Re: Painting exhaust manifolds.
A dressing (Calyx brand) is what I use on my 396 manifolds. Works well, but I think if the manifolds are really scaly and nasty, it would not work as well.
I first tried Eastwood hi-temp powdercoat on then new repro manifolds. Scratched all to heck on the UCA studs during engine install; not a prep or application issue, as they were done with the assistance of a couple of friends who work for Eastwood. Found out that the high temp powder coat was very, very fragile.
Stripped the powdercoat, re-prepped the manifolds, and painted with Eastwood hi-temp cast iron gray. Still burned off eventually.
Bought the Calyx at Eastwood, and though it can take a while to work in the first time (on newer, relatively smooth castings), it does work well and will last for a season of cruising, as long as the manifolds were clean and don't get gunk dripped on them.
On the subject of the gasket replacement, was that because you had one or more leaking? Have you checked the faces of the head flange and manifold to see if they are straight? Though included in every rebuild kit, the factory did not install a gasket of any kind between the head surface and exhaust manifold. I have heard of manifolds that warped over the years, but I don't know how common it is or the percentage of factory GM manifolds to be warped just from normal heat-cycling/operation, or whether warpage is a result of someone installing them incorrectly later in the engine's life. On all the small blocks I have done/owned I have used headers, so that is why I never spent time checking factory SBC manifolds for warp; maybe someone else here can elaborate.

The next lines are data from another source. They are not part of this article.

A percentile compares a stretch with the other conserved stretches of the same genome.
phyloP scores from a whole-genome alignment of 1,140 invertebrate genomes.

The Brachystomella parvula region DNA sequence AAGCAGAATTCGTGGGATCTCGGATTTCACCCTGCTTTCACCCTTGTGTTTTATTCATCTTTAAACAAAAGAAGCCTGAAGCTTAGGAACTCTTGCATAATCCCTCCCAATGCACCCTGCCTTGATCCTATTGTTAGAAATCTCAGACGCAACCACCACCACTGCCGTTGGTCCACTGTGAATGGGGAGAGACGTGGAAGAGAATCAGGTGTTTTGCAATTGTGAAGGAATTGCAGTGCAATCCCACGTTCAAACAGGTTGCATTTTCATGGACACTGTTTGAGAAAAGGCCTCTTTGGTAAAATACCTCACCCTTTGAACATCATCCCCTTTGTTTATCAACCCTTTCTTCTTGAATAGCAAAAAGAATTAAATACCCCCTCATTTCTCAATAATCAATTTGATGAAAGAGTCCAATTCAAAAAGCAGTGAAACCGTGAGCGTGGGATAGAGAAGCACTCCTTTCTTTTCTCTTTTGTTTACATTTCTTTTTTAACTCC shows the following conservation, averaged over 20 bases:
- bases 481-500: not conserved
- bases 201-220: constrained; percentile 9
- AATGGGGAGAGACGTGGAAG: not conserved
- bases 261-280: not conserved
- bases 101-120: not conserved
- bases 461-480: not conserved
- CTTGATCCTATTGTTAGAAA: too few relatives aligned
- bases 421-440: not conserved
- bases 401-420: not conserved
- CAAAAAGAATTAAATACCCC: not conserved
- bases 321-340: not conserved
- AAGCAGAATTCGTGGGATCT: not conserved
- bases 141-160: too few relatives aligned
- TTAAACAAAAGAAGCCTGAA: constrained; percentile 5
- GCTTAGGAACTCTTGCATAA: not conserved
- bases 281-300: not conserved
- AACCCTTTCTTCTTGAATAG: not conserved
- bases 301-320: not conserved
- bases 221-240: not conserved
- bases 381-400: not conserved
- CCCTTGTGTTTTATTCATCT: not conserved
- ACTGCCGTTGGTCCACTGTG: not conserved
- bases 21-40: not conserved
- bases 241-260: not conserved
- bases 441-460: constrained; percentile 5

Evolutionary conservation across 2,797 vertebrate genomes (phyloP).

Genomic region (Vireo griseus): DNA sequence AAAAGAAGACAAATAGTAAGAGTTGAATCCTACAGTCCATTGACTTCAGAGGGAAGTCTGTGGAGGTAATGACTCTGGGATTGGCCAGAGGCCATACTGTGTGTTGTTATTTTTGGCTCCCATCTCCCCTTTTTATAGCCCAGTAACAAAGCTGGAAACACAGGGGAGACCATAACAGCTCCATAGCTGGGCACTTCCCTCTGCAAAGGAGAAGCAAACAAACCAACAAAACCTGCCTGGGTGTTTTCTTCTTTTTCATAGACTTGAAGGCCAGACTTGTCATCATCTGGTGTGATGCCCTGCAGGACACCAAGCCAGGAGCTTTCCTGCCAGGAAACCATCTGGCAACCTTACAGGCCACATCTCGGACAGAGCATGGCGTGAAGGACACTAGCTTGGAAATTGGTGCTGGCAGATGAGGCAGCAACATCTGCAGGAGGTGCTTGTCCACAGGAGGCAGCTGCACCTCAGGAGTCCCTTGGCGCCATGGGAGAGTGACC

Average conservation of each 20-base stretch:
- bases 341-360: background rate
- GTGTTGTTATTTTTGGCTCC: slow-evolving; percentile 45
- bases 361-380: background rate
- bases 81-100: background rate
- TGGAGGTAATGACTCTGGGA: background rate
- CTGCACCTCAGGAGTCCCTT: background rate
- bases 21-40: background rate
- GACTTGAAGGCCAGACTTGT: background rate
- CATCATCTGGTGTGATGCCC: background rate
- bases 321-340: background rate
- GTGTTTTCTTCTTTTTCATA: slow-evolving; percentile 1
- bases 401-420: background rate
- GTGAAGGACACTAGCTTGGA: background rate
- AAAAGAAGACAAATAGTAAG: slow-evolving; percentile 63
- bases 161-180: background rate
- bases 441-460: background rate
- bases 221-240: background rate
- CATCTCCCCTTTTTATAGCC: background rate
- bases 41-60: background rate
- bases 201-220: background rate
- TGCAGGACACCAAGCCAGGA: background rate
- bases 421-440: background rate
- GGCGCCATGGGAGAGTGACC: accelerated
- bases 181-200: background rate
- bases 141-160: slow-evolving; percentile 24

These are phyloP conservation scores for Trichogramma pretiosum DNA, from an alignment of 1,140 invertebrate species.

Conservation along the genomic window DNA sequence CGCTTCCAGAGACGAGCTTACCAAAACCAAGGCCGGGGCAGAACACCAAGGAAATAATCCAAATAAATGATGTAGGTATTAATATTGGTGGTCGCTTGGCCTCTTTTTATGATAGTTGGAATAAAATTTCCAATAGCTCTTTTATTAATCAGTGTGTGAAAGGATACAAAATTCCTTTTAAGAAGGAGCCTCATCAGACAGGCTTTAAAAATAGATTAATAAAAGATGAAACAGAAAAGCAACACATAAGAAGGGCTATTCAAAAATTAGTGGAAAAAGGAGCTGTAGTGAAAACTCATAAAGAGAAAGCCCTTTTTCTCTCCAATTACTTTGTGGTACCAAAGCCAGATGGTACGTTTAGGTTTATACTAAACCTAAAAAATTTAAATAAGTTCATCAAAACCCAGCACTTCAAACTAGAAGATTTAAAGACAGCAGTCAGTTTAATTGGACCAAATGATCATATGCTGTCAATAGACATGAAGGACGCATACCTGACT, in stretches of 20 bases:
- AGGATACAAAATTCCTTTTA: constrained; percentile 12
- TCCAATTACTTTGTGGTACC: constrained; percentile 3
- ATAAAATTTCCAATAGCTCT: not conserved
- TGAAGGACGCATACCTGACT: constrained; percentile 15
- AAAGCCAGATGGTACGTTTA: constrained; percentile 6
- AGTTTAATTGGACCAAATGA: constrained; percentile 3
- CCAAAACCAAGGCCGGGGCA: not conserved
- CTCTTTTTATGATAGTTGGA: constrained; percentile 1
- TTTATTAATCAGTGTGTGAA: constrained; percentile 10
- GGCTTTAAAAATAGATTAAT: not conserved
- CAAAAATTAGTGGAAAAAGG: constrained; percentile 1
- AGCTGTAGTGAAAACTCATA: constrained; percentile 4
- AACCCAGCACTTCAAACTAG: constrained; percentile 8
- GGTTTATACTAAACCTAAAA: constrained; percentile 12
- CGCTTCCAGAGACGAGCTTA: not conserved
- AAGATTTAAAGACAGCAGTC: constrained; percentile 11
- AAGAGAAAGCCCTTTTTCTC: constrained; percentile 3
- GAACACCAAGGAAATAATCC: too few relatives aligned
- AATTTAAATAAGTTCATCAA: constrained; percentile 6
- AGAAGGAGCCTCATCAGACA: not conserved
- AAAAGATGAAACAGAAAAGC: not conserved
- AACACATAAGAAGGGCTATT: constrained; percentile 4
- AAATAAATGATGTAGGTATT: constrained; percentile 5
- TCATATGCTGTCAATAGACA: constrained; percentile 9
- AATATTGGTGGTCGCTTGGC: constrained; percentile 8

Anyway, if someone previously installed manifold gaskets on your car, it would be good to lay a straight edge across the mounting surface and see if you even need them.
69 'vert project big block/TKO 600 RR
68 'vert driver RS clone -- gone!